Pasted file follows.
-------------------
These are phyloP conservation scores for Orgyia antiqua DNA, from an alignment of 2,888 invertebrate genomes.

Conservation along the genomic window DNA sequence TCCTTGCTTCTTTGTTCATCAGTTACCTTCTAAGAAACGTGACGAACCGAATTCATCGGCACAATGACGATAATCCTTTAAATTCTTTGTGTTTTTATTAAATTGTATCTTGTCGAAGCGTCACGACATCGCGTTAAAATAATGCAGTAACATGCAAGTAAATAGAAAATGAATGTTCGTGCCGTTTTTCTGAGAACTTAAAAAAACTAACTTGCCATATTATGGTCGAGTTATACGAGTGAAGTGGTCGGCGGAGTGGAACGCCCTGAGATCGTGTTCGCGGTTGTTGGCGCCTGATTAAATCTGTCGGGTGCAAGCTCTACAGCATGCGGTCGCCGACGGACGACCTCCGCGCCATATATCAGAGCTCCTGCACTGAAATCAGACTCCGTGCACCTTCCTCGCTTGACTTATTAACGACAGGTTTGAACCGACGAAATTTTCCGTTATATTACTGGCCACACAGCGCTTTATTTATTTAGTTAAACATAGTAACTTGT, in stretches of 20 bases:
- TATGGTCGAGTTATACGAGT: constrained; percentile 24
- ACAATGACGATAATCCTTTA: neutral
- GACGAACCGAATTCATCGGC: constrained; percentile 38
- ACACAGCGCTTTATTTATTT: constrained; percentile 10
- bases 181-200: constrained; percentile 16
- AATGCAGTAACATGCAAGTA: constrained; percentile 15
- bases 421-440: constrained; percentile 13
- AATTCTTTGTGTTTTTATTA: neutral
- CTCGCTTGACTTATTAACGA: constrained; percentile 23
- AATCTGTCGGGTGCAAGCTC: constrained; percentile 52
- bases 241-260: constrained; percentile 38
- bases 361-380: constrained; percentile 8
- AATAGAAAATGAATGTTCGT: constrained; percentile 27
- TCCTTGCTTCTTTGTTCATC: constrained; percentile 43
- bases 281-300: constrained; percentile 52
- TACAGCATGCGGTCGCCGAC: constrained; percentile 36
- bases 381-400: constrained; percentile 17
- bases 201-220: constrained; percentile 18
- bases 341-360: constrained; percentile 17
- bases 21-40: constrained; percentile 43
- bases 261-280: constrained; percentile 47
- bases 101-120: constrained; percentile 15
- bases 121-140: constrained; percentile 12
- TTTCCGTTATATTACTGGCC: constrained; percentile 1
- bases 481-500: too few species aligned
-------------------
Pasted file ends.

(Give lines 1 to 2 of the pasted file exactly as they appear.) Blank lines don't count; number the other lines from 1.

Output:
These are phyloP conservation scores for Orgyia antiqua DNA, from an alignment of 2,888 invertebrate genomes.

Conservation along the genomic window DNA sequence TCCTTGCTTCTTTGTTCATCAGTTACCTTCTAAGAAACGTGACGAACCGAATTCATCGGCACAATGACGATAATCCTTTAAATTCTTTGTGTTTTTATTAAATTGTATCTTGTCGAAGCGTCACGACATCGCGTTAAAATAATGCAGTAACATGCAAGTAAATAGAAAATGAATGTTCGTGCCGTTTTTCTGAGAACTTAAAAAAACTAACTTGCCATATTATGGTCGAGTTATACGAGTGAAGTGGTCGGCGGAGTGGAACGCCCTGAGATCGTGTTCGCGGTTGTTGGCGCCTGATTAAATCTGTCGGGTGCAAGCTCTACAGCATGCGGTCGCCGACGGACGACCTCCGCGCCATATATCAGAGCTCCTGCACTGAAATCAGACTCCGTGCACCTTCCTCGCTTGACTTATTAACGACAGGTTTGAACCGACGAAATTTTCCGTTATATTACTGGCCACACAGCGCTTTATTTATTTAGTTAAACATAGTAACTTGT, in stretches of 20 bases: